Summer illness over, winter is looking good [UPDATED]Published 10:34am Thursday, September 26, 2013 Updated 12:38pm Thursday, September 26, 2013
He was dying, he just knew it, flat on his back on a bed in the intensive care unit in a hospital in Alexandria, hooked up to strange machines that measured just how fast, he kind of figured, his death was arriving.
His wife was there beside him. He kind of remembers telling her things like what to do about the farm, what needed doing, where things were, how to run the furnace, other odds and ends that seemed important, but in fact were not, all things considered.
Mostly, he remembers nurses draining blood from him by the gallon. They would walk into the room with a tray holding more glass vials than he could count, and proceed to cheerily fill every one of them. He had tractors that didn’t hold as much oil as they had taken.
The doctors didn’t know what was wrong with him. It didn’t look good. He was barely 50 years old. All this was like some kind of bad dream.
Just days ago he and his wife had been coming back from a trip. They were halfway home when he became ill in a diffuse, nothing-in-particular way, and barely was able to get truck and trailer he was driving home. Maybe the flu, he told me, although it sure didn’t feel like it.
He kept getting worse, to the point that later that evening he just looked at L., his wife, and said: “Take me to the ER.”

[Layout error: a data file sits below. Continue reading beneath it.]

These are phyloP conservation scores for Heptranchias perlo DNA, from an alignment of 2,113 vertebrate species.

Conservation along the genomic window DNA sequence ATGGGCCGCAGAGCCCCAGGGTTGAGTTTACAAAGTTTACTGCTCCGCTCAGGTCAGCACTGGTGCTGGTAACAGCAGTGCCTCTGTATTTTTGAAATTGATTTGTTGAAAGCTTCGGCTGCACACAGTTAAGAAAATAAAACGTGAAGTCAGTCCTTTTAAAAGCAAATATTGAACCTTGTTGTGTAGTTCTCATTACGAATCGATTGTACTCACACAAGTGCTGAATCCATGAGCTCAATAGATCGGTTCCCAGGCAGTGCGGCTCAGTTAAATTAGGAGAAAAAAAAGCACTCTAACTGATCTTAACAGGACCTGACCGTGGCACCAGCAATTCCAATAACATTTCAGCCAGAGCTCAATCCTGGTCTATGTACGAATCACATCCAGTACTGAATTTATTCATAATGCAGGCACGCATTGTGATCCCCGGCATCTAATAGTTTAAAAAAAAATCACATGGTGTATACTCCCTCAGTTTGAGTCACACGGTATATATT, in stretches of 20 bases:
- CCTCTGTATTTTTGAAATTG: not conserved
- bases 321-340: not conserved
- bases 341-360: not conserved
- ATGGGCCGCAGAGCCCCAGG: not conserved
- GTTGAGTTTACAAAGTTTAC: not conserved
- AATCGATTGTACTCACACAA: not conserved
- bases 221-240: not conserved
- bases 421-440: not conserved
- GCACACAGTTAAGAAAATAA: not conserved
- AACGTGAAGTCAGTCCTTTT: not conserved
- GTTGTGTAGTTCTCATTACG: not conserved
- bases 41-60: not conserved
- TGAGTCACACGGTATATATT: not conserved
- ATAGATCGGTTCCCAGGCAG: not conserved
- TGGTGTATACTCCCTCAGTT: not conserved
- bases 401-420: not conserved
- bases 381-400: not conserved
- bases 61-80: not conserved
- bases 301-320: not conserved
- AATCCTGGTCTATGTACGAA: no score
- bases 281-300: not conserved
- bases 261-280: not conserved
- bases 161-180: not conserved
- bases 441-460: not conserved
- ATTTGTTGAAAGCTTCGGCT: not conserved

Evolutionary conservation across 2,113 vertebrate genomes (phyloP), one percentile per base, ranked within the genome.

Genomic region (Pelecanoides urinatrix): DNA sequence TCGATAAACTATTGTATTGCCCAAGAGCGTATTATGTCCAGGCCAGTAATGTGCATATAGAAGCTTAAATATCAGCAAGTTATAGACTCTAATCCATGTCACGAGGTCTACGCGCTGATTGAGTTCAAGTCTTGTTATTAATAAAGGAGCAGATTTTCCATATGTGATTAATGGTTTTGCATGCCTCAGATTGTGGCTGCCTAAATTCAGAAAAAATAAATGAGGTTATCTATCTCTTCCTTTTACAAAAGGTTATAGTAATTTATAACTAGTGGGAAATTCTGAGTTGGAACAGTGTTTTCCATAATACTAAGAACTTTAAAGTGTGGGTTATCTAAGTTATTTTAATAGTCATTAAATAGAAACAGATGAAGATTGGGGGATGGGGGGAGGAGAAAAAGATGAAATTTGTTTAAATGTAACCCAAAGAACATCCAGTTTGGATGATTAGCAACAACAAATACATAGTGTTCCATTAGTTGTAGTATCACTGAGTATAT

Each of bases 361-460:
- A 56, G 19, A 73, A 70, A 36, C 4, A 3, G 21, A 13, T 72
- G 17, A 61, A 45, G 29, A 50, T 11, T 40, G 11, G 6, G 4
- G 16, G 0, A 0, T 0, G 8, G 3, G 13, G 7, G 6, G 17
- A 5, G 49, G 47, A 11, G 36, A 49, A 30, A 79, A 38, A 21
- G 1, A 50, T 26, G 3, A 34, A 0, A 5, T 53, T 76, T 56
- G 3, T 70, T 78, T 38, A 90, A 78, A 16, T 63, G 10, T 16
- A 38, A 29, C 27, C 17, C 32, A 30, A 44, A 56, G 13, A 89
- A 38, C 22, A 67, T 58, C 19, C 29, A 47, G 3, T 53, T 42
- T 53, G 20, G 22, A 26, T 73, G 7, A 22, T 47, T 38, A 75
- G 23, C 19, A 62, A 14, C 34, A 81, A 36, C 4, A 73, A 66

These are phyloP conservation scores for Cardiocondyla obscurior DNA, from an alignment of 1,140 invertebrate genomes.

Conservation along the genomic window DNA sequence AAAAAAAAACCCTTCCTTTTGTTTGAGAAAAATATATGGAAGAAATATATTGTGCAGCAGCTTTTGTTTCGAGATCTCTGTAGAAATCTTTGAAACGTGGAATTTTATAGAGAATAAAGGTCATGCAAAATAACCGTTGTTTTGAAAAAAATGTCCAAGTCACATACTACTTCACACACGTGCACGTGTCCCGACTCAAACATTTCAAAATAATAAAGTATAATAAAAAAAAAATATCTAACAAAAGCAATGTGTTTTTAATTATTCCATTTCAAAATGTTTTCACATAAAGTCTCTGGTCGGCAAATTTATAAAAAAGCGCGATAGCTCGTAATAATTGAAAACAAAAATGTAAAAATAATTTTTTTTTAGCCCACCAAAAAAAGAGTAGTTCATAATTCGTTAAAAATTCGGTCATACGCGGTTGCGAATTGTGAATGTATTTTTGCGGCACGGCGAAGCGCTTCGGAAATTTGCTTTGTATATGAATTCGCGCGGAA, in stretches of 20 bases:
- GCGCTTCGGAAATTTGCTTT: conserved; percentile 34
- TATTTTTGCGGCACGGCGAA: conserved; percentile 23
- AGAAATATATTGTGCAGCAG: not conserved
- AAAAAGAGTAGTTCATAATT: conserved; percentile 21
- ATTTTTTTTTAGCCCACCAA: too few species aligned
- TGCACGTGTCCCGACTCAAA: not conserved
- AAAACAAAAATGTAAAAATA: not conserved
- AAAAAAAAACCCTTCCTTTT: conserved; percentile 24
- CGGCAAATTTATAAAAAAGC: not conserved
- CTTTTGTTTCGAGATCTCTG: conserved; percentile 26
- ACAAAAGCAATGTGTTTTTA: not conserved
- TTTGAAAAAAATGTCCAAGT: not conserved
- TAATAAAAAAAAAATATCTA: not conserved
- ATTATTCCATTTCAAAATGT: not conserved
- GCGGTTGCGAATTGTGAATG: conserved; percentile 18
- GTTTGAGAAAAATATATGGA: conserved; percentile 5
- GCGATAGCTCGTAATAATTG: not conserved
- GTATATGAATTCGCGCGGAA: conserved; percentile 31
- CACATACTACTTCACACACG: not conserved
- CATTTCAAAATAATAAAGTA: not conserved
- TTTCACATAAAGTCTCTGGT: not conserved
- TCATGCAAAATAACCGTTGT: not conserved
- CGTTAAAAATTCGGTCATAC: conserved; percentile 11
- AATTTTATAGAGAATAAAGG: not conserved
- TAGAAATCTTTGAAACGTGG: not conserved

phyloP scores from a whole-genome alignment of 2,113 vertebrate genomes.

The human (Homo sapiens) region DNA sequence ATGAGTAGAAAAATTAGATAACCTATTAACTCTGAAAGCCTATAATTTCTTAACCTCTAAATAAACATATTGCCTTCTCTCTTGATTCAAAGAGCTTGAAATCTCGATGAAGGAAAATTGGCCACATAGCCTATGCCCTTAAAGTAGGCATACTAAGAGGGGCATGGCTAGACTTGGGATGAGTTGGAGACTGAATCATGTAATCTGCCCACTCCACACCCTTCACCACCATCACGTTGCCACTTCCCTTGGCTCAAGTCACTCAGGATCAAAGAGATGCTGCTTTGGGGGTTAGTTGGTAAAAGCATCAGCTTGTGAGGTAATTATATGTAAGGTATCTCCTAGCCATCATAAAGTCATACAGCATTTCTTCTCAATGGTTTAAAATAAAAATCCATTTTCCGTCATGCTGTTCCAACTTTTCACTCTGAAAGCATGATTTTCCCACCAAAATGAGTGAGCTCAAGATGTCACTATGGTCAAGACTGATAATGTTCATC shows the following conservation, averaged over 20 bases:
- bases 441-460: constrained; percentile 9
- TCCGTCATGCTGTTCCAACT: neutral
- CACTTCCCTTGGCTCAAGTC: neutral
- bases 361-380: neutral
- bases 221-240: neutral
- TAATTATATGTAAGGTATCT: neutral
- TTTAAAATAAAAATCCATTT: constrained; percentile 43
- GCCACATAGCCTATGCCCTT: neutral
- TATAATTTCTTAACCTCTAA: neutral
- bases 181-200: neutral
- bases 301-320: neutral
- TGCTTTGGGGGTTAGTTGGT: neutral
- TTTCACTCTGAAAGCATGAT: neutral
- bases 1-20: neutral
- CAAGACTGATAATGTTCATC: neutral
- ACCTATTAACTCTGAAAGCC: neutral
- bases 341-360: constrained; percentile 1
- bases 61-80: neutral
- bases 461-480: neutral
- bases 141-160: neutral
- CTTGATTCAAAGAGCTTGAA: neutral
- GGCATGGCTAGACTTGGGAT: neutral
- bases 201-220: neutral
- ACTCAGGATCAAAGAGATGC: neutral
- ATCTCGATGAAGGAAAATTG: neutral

When a man says that, something is definitely wrong.
The doctors weren’t sure, diagnosed it as some kind of pneumonia, gave him antibiotics and sent him home. The next day he continued to feel worse. And worse. And worse.
“Take me back,” he said, and she did. This time, they admitted him to the hospital, and began to take blood samples in earnest, none of which seemed to point in any direction.
He worsened. And that’s how he ended up in one of the ICUs, talking to his wife, thinking about the unthinkable. “I was dying,” he told me later. “I knew it.”
Then a doctor down at Mayo Clinic in Rochester, a blood specialist who was examining one of the many samples he had given, pointed the Alexandria doctors at the possibility of a rare tick-borne disease, rare to the point of only a few cases of which he was aware in Minnesota and Wisconsin.
“L. took a weird black-legged wood tick from my back a week or so ago,” he told me later. (Yes, he lived.) She threw it away, after both of them remarking about how it was larger than most common ticks.
Most of us have heard and are wary of Lyme disease, which is carried by ticks.
Then there’s Rocky Mountain Spotted Fever, which ticks also carry. But this tick carried anaplasmosis, which responds favorably to only one particular antibiotic, which they immediately put him on.
“Every day for two weeks,” he said as he was telling me this story, “I’d get up and remark how I was back to normal.” Until the next day, when he felt even “more” normal.
The story gets better. L. is talking to a nurse while all this is going on. The nurse was focused on a case of rabies that someone had gotten from a bat. There were two small puncture marks, she remarked.
Well. He had awakened a week or so ago with a bat in the house and two small puncture marks on his arm. Just to add insult to injury, after he began to respond to the antibiotic, he had to go through the rabies shot sequence.
All is well. I Googled anaplasmosis, and what he called the black legged wood tick is in fact a deer tick. They’re not all small. Some of them are larger than normal. Ugh!
Winter is looking better and better.